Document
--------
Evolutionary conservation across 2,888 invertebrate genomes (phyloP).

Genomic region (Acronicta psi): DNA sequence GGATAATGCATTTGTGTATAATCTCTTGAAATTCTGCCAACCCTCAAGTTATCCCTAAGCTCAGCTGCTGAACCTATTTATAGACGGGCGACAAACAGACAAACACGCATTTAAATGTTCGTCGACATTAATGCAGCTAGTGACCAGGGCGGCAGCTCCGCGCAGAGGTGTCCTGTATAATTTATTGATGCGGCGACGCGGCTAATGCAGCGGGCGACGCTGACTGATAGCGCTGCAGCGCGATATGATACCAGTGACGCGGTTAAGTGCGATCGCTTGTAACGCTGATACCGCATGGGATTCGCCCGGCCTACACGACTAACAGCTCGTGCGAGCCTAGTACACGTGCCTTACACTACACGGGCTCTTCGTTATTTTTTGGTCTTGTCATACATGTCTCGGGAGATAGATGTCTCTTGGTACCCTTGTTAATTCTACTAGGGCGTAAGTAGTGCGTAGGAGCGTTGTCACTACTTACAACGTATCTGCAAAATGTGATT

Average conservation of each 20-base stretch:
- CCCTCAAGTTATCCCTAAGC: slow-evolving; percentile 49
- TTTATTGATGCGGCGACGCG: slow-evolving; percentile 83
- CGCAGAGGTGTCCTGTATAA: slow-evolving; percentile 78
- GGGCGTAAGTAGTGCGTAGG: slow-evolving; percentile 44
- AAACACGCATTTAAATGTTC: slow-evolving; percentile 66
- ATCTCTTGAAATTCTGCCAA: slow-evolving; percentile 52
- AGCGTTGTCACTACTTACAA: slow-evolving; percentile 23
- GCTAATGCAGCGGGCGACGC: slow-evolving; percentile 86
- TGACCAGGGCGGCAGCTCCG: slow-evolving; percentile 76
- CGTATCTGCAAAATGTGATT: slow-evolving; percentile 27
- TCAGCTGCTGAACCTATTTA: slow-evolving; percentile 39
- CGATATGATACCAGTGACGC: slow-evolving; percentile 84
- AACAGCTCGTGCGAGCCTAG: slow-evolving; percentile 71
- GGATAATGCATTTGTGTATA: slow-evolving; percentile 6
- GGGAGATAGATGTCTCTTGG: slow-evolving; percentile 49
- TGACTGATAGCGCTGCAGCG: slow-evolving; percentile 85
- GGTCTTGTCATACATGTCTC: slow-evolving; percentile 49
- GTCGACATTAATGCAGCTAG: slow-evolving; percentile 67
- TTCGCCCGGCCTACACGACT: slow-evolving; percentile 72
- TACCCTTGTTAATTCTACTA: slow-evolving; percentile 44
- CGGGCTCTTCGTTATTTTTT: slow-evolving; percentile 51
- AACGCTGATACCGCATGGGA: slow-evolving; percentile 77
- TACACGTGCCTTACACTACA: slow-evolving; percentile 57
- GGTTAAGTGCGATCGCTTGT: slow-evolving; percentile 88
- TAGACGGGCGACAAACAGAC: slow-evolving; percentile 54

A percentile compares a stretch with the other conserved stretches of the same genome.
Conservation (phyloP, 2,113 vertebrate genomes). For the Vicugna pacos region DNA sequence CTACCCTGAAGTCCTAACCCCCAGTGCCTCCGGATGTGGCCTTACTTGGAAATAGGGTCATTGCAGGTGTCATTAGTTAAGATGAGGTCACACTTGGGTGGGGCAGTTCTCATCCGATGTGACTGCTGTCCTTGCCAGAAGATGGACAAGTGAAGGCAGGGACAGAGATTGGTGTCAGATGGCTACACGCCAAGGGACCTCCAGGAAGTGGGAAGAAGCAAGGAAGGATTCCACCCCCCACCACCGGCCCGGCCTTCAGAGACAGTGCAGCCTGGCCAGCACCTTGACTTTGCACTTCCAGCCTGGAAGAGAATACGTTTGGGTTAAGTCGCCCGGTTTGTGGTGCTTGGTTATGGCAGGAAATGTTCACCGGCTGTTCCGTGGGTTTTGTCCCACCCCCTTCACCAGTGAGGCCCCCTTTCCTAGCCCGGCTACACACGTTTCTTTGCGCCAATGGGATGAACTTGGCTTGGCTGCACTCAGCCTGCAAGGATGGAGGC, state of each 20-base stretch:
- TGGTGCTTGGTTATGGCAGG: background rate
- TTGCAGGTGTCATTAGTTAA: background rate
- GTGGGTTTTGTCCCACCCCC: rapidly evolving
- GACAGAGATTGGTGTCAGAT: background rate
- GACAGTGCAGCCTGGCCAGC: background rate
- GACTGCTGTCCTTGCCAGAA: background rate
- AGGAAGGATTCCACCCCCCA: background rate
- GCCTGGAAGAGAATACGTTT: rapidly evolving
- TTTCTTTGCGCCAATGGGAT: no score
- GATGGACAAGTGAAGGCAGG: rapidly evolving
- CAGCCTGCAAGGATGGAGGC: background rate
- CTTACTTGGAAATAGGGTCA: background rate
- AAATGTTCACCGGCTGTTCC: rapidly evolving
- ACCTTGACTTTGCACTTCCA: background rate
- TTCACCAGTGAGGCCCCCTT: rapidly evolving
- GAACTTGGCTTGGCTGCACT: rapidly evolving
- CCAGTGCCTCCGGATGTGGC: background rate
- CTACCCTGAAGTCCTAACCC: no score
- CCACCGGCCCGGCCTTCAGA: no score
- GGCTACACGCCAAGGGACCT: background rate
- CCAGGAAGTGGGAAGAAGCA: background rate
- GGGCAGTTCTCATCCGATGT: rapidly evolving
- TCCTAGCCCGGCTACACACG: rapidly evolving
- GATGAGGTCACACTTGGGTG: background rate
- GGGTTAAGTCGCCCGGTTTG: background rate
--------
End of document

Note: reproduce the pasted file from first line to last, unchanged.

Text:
Evolutionary conservation across 2,888 invertebrate genomes (phyloP).

Genomic region (Acronicta psi): DNA sequence GGATAATGCATTTGTGTATAATCTCTTGAAATTCTGCCAACCCTCAAGTTATCCCTAAGCTCAGCTGCTGAACCTATTTATAGACGGGCGACAAACAGACAAACACGCATTTAAATGTTCGTCGACATTAATGCAGCTAGTGACCAGGGCGGCAGCTCCGCGCAGAGGTGTCCTGTATAATTTATTGATGCGGCGACGCGGCTAATGCAGCGGGCGACGCTGACTGATAGCGCTGCAGCGCGATATGATACCAGTGACGCGGTTAAGTGCGATCGCTTGTAACGCTGATACCGCATGGGATTCGCCCGGCCTACACGACTAACAGCTCGTGCGAGCCTAGTACACGTGCCTTACACTACACGGGCTCTTCGTTATTTTTTGGTCTTGTCATACATGTCTCGGGAGATAGATGTCTCTTGGTACCCTTGTTAATTCTACTAGGGCGTAAGTAGTGCGTAGGAGCGTTGTCACTACTTACAACGTATCTGCAAAATGTGATT

Average conservation of each 20-base stretch:
- CCCTCAAGTTATCCCTAAGC: slow-evolving; percentile 49
- TTTATTGATGCGGCGACGCG: slow-evolving; percentile 83
- CGCAGAGGTGTCCTGTATAA: slow-evolving; percentile 78
- GGGCGTAAGTAGTGCGTAGG: slow-evolving; percentile 44
- AAACACGCATTTAAATGTTC: slow-evolving; percentile 66
- ATCTCTTGAAATTCTGCCAA: slow-evolving; percentile 52
- AGCGTTGTCACTACTTACAA: slow-evolving; percentile 23
- GCTAATGCAGCGGGCGACGC: slow-evolving; percentile 86
- TGACCAGGGCGGCAGCTCCG: slow-evolving; percentile 76
- CGTATCTGCAAAATGTGATT: slow-evolving; percentile 27
- TCAGCTGCTGAACCTATTTA: slow-evolving; percentile 39
- CGATATGATACCAGTGACGC: slow-evolving; percentile 84
- AACAGCTCGTGCGAGCCTAG: slow-evolving; percentile 71
- GGATAATGCATTTGTGTATA: slow-evolving; percentile 6
- GGGAGATAGATGTCTCTTGG: slow-evolving; percentile 49
- TGACTGATAGCGCTGCAGCG: slow-evolving; percentile 85
- GGTCTTGTCATACATGTCTC: slow-evolving; percentile 49
- GTCGACATTAATGCAGCTAG: slow-evolving; percentile 67
- TTCGCCCGGCCTACACGACT: slow-evolving; percentile 72
- TACCCTTGTTAATTCTACTA: slow-evolving; percentile 44
- CGGGCTCTTCGTTATTTTTT: slow-evolving; percentile 51
- AACGCTGATACCGCATGGGA: slow-evolving; percentile 77
- TACACGTGCCTTACACTACA: slow-evolving; percentile 57
- GGTTAAGTGCGATCGCTTGT: slow-evolving; percentile 88
- TAGACGGGCGACAAACAGAC: slow-evolving; percentile 54

A percentile compares a stretch with the other conserved stretches of the same genome.
Conservation (phyloP, 2,113 vertebrate genomes). For the Vicugna pacos region DNA sequence CTACCCTGAAGTCCTAACCCCCAGTGCCTCCGGATGTGGCCTTACTTGGAAATAGGGTCATTGCAGGTGTCATTAGTTAAGATGAGGTCACACTTGGGTGGGGCAGTTCTCATCCGATGTGACTGCTGTCCTTGCCAGAAGATGGACAAGTGAAGGCAGGGACAGAGATTGGTGTCAGATGGCTACACGCCAAGGGACCTCCAGGAAGTGGGAAGAAGCAAGGAAGGATTCCACCCCCCACCACCGGCCCGGCCTTCAGAGACAGTGCAGCCTGGCCAGCACCTTGACTTTGCACTTCCAGCCTGGAAGAGAATACGTTTGGGTTAAGTCGCCCGGTTTGTGGTGCTTGGTTATGGCAGGAAATGTTCACCGGCTGTTCCGTGGGTTTTGTCCCACCCCCTTCACCAGTGAGGCCCCCTTTCCTAGCCCGGCTACACACGTTTCTTTGCGCCAATGGGATGAACTTGGCTTGGCTGCACTCAGCCTGCAAGGATGGAGGC, state of each 20-base stretch:
- TGGTGCTTGGTTATGGCAGG: background rate
- TTGCAGGTGTCATTAGTTAA: background rate
- GTGGGTTTTGTCCCACCCCC: rapidly evolving
- GACAGAGATTGGTGTCAGAT: background rate
- GACAGTGCAGCCTGGCCAGC: background rate
- GACTGCTGTCCTTGCCAGAA: background rate
- AGGAAGGATTCCACCCCCCA: background rate
- GCCTGGAAGAGAATACGTTT: rapidly evolving
- TTTCTTTGCGCCAATGGGAT: no score
- GATGGACAAGTGAAGGCAGG: rapidly evolving
- CAGCCTGCAAGGATGGAGGC: background rate
- CTTACTTGGAAATAGGGTCA: background rate
- AAATGTTCACCGGCTGTTCC: rapidly evolving
- ACCTTGACTTTGCACTTCCA: background rate
- TTCACCAGTGAGGCCCCCTT: rapidly evolving
- GAACTTGGCTTGGCTGCACT: rapidly evolving
- CCAGTGCCTCCGGATGTGGC: background rate
- CTACCCTGAAGTCCTAACCC: no score
- CCACCGGCCCGGCCTTCAGA: no score
- GGCTACACGCCAAGGGACCT: background rate
- CCAGGAAGTGGGAAGAAGCA: background rate
- GGGCAGTTCTCATCCGATGT: rapidly evolving
- TCCTAGCCCGGCTACACACG: rapidly evolving
- GATGAGGTCACACTTGGGTG: background rate
- GGGTTAAGTCGCCCGGTTTG: background rate